Viewpoint: The UK video games industry faces difficult changes

Jason Kingsley, co-founder of the British video games studio Rebellion, has been made an Officer of the Order of the British Empire in the Queen's Birthday Honours List for services to the economy.

The honour comes at a pivotal time for his industry, which is gearing up for the next generation of video games consoles while facing disruption from a shift to digital downloads, as well as the rise of smartphones and tablets and the emergence of crowdsourced funding as an alternative source of investment.

To mark the occasion, the BBC invited Mr Kingsley to outline the challenges ahead as he saw them.

Image caption Rebellion's 2006 title Rogue Trooper featured a character from the 2000AD comic which it publishes

I've been making games with my brother Chris and a hugely talented team of people at Rebellion for over 20 years now.

The video game industry can have a tendency to surprise people. Not only does it employ very intelligent, driven, ambitious and talented people, but it is also a key driver for economic revenue on the UK, generating £1bn annually for the country's GDP.

Our latest game is holding its own right at the top of the charts in global rankings against the behemoths of the industry which are mostly US-created, and have massively bigger budgets for development and marketing.

One thing that remains unchanged is that there will always be change in our industry.

There have been many challenges, not only to the way games play but in the way they are made and they way they are delivered. Whilst sadly change and the recession has had an impact on UK game developers with many studios closing down, there is much to be excited about for the future.

Tax relief

I co-founded and am chair of the games association Tiga.

We fought for years to gain tax relief for the games industry and, in the last Budget, Chancellor George Osborne delivered this. Whilst the details are there to be finalised, it means developers in the UK are on a level playing field when they compete against their counterparts in countries such as France and Canada where such breaks have been in place for many years.

Image caption Creating blockbuster games for next-generation consoles is likely to drive development costs higher

Gaming is set to change massively over the next five years.

People like playing games, and content creation remains firmly fixed in place, making something out of ideas and hard work, but how people access games and what they play them on is changing.

This is probably not good news for retail but it is good news for consumer and developer alike, thanks, in no small part, to improving data infrastructure, new business models and new technology like smartphones and tablets.

I strongly believe the UK games development sector is ideally placed to take advantage of the massive potential of truly global, relatively cost-effective and almost infinitely scalable distribution.

Online sales

One of our recent games, Judge Dredd vs Zombies on Apple's App store, was intriguingly being played by 14 people in Mongolia the other day, so we have finally managed to place games in the hands of people in places where sending a box would make it prohibitively expensive.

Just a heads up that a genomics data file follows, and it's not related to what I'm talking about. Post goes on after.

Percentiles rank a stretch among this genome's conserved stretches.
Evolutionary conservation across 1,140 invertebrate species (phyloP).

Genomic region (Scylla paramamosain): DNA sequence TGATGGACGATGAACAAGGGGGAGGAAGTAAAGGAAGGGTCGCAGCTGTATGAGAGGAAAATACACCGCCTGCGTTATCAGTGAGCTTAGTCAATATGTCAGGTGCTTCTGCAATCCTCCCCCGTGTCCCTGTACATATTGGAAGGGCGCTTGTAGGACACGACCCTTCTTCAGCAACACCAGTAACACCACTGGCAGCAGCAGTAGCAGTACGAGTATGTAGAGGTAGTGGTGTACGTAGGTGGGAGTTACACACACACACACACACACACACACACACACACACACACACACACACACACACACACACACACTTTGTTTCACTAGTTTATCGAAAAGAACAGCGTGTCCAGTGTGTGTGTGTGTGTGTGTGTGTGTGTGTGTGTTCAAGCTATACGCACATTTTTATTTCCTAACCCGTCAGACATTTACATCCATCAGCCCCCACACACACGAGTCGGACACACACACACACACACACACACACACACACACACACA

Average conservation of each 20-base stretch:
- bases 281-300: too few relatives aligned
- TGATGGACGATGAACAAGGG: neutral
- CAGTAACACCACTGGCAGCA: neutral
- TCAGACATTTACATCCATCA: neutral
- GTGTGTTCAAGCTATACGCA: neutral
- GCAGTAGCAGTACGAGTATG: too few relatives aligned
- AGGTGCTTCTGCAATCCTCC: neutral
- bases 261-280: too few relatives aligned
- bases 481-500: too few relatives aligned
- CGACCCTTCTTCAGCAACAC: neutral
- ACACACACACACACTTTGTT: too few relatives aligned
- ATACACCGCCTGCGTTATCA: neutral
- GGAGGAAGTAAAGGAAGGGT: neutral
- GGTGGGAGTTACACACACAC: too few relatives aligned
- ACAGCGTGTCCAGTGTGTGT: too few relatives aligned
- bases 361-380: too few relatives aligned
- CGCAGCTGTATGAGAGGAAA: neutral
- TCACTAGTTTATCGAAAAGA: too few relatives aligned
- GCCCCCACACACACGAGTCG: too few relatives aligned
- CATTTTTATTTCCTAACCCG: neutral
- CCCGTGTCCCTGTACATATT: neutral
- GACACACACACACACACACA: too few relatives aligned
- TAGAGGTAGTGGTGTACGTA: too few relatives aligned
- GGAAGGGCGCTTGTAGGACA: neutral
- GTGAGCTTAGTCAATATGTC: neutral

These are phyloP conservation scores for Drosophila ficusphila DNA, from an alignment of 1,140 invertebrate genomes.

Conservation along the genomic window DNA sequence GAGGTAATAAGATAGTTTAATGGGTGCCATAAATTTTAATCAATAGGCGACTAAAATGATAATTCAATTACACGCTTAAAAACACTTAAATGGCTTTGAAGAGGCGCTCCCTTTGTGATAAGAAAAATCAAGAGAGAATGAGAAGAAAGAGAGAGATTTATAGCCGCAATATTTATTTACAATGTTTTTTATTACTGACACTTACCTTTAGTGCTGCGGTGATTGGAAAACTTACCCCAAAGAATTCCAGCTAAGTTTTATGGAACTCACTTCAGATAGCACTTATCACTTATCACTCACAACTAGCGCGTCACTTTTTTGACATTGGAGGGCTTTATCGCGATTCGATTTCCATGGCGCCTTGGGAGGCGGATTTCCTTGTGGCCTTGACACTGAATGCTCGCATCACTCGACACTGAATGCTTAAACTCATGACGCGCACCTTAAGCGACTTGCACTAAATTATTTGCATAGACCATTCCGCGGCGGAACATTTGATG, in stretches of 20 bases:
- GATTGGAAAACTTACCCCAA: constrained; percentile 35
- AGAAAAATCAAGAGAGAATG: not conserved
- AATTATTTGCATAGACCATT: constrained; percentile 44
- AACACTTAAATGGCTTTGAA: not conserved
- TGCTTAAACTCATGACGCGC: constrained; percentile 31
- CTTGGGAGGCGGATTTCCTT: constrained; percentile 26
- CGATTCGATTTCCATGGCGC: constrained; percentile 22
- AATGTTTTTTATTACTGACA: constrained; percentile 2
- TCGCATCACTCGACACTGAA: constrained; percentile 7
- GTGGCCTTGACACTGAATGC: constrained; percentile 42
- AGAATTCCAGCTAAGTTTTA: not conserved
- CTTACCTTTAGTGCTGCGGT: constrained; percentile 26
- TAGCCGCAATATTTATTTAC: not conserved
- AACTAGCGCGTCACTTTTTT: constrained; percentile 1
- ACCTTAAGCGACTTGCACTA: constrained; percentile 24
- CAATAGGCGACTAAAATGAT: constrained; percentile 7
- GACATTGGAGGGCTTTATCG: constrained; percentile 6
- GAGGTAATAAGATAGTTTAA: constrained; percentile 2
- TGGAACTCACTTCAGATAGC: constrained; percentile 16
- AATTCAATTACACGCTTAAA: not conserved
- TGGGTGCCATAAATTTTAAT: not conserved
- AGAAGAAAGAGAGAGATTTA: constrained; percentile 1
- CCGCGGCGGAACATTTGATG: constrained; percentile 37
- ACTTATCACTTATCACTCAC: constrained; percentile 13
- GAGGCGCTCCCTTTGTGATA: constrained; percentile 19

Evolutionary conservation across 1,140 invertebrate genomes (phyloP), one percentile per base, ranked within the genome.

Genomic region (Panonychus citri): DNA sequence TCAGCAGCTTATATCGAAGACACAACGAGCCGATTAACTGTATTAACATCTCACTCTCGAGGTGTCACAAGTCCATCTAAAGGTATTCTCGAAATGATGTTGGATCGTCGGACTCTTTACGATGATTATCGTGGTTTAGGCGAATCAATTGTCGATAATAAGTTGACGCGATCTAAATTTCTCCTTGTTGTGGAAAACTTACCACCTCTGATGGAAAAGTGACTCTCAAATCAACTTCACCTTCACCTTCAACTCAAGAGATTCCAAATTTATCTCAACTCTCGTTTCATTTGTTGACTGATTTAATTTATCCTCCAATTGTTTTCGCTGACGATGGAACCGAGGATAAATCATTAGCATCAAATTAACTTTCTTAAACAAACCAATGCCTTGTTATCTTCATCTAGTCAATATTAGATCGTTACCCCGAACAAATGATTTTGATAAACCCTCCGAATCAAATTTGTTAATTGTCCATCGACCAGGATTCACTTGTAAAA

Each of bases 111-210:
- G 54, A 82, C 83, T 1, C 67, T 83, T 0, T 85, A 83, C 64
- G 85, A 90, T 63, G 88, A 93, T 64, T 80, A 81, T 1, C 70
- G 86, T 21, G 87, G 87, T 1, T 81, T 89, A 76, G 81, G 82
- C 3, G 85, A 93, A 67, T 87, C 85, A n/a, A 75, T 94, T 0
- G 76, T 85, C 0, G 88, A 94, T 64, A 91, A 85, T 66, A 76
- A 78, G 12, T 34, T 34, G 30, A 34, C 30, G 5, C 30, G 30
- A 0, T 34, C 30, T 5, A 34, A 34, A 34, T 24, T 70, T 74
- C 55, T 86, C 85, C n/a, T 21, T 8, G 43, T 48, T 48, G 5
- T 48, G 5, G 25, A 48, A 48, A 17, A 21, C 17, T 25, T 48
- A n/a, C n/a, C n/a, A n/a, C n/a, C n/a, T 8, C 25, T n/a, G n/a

We are seeing the rapid evolution of new business models. Free-to-play, subscription, episodic, pay-as-you-play and more in-game payment elements will be experimented with.

Some payment methods will die, probably very rapidly, and some new ones will be created, probably equally as rapidly.

Digital distribution will expand and gain in confidence to the point where we will almost certainly see the death of physical media as a mass-market phenomenon.

Image caption Rebellion's recent Judge Dredd smartphone game was released by a Canadian publisher

I hope we will still have boxed collectors editions and special physical products for enthusiasts, but I think this will be the same interest area as, for example, vinyl album collectors, or VHS tape collectors - still viable, eccentric, quite British and wonderful but necessarily more expensive, exclusive and non-mainstream.

'Big shelves'

Finally, I think we can expect games to become even more socially linked.

Developers will have to think more about the social experience and how they integrate with people's online lifestyles, partly because people will expect to be able to let their friends know what they are doing at that moment, and partly because it helps get their game noticed in a worldwide shop that has almost infinitely big shelves.

There is no doubt that UK developers over the past three decades have worked hard to put the country in a very strong position and it is a platform upon which we can build to ensure computer games have a rosy future for the next 30 years and beyond.

These are difficult and challenging times but these are also exciting times.

Jason Kingsley is chief executive of Rebellion, the Oxford-based video game company he co-founded in 1991. He is also chairman of Tiga, the trade association representing the UK's games industry.

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